OH DEAR. Damon Albarn is at it again.
Just when you thought that maybe a nouveau Chinese opera was as far as his fervent and fertile imagination might wander – he’s now gone and got New York’s rather dignified Lincoln Center to stage something called the Honest Jon’s Revue. It is, for all intents and purposes, a showcase for his brilliantly ideological little boutique “world music” record label of the same name.
Yes, Damon is, indeed, at it again. Bless him.
Now, it would be fairly ponderous to attempt to trace intensively the development of world music as a branch of modern pop. But it is perfectly reasonable to peg it to the aftermath of punk – which makes more sense than might be at first obvious. Colonization, for its sundry ills, did allow that British youth grew up with Africans and Jamaicans as a part of their Empire – they were brothers and sisters, of a sort. Punk may have sounded like a bloody racket, but its purveyors had been keenly nurtured on reggae and dub. (Something which was paid rather sardonic tribute in the lyrics to the The Clash’s ‘White Man In Hammersmith Palais’)
But punk didn’t just unleash the fury of a disaffected youth on a bleak post-post-war Britain – its most important legacy is that it flung open a Pandora’s Box of creative proclivities. ANYTHING went after punk, and bands sought inspiration from China, Egypt, Africa, Jamaica and even Motown (Detroit, of course).
It also makes perfect sense that Damon Albarn should now find himself as world music’s latest and greatest champion and impresario. Blur’s raison d’etre was veritably the laceration of white middle class culture, Damon going all Evelyn Waugh on the insipid pre-Millennial yuppie class. With that task thoroughly complete, his proclivities also ran amok: the wildly successful cartoon band Gorillaz (otherworld music, if you will), that aforementioned Chinese opera and The Good The Bad And The Queen album with Paul Simonon, Tony Allen and Simon Tong – which was a lengthy ode to the peculiar, poly-ethnic soul of West London.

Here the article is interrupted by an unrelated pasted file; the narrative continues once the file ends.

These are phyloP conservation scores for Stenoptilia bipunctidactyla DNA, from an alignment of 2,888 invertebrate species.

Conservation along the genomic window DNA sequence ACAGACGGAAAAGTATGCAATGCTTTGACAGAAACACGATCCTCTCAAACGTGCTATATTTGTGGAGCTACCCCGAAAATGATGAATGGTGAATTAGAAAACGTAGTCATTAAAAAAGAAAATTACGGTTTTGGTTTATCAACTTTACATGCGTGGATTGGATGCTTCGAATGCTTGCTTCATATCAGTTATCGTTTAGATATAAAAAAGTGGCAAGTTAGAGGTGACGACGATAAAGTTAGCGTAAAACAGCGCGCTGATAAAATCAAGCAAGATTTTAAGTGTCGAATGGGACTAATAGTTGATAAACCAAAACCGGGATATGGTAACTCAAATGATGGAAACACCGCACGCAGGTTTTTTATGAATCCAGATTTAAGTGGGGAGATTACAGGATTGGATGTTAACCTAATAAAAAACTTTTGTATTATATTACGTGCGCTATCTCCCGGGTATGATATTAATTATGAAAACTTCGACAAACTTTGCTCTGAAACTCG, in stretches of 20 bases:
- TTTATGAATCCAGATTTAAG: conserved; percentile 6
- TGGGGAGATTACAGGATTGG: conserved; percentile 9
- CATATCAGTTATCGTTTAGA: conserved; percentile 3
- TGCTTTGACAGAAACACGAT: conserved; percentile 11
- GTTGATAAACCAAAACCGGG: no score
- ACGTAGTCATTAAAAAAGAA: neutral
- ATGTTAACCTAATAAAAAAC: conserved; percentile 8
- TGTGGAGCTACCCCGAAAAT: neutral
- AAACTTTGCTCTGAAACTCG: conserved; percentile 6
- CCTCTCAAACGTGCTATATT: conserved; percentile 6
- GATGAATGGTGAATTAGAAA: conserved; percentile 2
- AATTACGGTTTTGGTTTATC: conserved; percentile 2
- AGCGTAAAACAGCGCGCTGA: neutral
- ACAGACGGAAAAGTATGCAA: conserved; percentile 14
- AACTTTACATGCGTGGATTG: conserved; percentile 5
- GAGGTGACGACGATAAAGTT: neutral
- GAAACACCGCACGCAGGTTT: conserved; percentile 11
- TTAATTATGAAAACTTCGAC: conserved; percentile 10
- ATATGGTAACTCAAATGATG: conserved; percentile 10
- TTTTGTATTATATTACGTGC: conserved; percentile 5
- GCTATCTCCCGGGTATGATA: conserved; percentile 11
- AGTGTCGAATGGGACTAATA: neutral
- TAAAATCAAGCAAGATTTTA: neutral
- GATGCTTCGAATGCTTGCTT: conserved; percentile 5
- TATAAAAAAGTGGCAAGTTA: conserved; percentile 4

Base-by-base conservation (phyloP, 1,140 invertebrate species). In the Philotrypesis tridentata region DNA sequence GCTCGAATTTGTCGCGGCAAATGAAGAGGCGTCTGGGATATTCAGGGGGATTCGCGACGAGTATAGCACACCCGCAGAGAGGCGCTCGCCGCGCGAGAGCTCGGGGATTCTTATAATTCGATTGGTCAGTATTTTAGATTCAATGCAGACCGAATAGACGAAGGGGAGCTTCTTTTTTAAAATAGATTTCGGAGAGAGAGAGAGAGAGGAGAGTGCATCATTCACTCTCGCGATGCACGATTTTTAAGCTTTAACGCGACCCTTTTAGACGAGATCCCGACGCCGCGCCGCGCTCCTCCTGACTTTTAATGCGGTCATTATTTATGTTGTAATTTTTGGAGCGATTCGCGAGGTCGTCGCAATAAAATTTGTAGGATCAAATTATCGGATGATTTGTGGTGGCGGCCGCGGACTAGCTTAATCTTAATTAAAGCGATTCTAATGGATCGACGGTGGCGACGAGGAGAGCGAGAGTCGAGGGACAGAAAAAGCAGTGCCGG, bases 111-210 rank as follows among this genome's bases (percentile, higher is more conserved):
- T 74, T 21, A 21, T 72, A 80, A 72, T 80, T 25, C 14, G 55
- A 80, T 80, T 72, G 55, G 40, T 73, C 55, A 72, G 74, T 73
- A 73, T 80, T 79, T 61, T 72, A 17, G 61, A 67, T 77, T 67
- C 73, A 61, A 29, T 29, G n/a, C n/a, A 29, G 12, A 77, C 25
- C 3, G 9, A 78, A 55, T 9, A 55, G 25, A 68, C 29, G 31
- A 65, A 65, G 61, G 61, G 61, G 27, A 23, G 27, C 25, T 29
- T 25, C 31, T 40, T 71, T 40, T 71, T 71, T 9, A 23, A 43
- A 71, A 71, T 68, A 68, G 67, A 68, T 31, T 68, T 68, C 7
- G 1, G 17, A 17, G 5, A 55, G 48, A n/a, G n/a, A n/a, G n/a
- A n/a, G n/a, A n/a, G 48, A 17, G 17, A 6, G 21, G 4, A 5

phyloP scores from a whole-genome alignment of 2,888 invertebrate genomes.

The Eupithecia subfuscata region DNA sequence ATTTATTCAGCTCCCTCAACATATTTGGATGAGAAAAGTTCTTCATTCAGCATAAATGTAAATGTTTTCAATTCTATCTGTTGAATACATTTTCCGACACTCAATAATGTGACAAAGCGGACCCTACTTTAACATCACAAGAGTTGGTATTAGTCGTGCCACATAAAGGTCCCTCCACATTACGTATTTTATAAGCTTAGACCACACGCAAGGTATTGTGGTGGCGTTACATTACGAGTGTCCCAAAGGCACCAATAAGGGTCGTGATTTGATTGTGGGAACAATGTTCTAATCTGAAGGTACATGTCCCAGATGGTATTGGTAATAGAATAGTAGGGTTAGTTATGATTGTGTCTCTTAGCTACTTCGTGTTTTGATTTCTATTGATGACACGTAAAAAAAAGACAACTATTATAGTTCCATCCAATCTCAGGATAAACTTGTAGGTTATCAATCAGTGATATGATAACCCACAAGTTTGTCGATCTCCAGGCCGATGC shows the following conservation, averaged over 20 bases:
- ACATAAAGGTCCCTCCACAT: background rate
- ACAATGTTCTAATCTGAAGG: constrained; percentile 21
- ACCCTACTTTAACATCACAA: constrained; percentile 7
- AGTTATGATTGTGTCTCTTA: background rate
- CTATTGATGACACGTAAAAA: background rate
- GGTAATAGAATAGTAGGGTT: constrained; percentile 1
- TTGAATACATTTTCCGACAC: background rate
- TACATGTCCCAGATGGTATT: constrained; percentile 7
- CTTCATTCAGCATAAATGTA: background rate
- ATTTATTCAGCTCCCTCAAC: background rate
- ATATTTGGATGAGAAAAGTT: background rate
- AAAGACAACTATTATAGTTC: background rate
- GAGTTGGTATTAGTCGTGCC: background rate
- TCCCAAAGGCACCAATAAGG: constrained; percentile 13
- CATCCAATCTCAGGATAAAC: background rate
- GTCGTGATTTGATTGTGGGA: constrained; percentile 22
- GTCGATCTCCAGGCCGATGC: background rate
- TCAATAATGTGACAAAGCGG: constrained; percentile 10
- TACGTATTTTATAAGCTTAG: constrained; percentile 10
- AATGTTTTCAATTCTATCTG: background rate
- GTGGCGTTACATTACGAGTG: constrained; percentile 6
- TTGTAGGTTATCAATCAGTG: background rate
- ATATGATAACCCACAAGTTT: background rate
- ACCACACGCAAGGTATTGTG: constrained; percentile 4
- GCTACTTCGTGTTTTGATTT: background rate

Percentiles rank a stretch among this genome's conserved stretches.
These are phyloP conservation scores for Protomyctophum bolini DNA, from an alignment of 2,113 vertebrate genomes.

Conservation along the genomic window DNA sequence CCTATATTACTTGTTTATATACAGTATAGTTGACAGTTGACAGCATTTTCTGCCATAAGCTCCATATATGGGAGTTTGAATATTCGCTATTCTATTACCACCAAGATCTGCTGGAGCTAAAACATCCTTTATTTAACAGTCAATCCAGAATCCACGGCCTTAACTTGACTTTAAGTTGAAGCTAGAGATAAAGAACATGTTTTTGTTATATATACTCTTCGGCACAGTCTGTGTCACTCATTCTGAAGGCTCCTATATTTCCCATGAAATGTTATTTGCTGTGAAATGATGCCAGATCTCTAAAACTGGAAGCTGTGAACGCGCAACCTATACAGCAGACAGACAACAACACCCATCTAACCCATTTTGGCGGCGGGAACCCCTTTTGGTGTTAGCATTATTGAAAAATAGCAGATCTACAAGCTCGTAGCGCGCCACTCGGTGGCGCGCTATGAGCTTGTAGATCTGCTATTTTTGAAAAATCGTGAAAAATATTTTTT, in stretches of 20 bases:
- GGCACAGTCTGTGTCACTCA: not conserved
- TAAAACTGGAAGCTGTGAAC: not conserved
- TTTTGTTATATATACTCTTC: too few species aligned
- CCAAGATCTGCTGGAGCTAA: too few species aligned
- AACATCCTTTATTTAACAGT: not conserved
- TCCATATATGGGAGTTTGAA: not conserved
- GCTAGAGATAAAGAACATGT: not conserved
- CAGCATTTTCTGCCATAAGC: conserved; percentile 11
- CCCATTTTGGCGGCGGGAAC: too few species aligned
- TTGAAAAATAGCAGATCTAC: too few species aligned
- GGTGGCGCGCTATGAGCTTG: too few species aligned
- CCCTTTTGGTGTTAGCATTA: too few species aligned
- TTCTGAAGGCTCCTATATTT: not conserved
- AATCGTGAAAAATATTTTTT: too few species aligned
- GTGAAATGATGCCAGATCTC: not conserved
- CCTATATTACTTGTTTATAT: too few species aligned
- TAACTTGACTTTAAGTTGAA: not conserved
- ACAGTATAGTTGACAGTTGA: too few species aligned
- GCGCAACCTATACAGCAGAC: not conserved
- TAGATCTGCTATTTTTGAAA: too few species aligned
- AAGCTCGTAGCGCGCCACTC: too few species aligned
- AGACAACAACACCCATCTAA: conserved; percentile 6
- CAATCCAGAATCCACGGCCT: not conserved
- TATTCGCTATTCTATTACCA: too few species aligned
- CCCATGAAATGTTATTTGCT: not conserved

That same West London, the Portobello Road to be more precise, has also been home since 1974 to Honest Jon’s, a passionate and treasured indie record shop selling vintage jazz, soul and reggae recordings, a shop that (as a hangout for punks and Rastas alike) epitomized its neighborhood – which has for more than forty years hosted the legendary multi-cultural street festival Notting Hill Carnival (also immortalized by The Clash in ‘White Riot’). Back in 2002, Damon partnered with Honest Jons to create an eponymous label, which was launched with Mali Music, an album veritably documenting his time spent amongst his new friends in that African nation’s music community. It was the sort of earnest affair, bereft of any real commercial considerations, that solidified Damon’s anti-popstar intentions.
Now he’s bringing together an astonishingly eclectic collection of musicians under the banner of Honest Jon’s Revue at New York’s eminent Lincoln Center on July 12th, for what promises to be a perception altering evening. Joining Damon, amongst others, are soul singers Simone White and Candi Staton, Malian guitarist-vocalist Afel Bocoum, mythic Kamalngoni (harp) player Kokanko Sata, “Bambara Bluesman” Lobi Traore, legendary Afrobeat drummer Tony Allen, and NYC’s own Hypnotic Brass Ensemble.
The Lincoln Center Festival, to its great credit, has, in the past, presented culturally wide-ranging programs. But there’s something particularly brilliant about Damon Albarn taking its stage with such a magnificent group of out-of-the-mainstream music luminaries; he, the guy who lampooned bourgeois cultural motivations in Blur songs like ‘Country House’ (“He’s reading Balzac/Knocking back Prozac”). Which only more sharply portends that, on one glorious New York summer evening in July 2008, he, along with his estimable musical collaborators, will once again be at the forefront of a whole new way of seeing (and hearing) things.
So, I’m watching the BBC News this morning, and they say that the inflated food prices are going to last another decade, effectively fucking the world’s poor for another…decade. Interesting, but it’s almost like what you’re doing now can’t help but be politicized, in a way.
“Oh, god yes! It’s really odd – just everything at the moment kind of…well, I started doing this Chinese opera two years ago, and now it’s ridiculously political. It’s a Buddhist opera performed by Chinese. It’s so odd! But I don’t know, maybe it’s impossible if you really put yourself out there to not…I mean, I don’t do it deliberately…”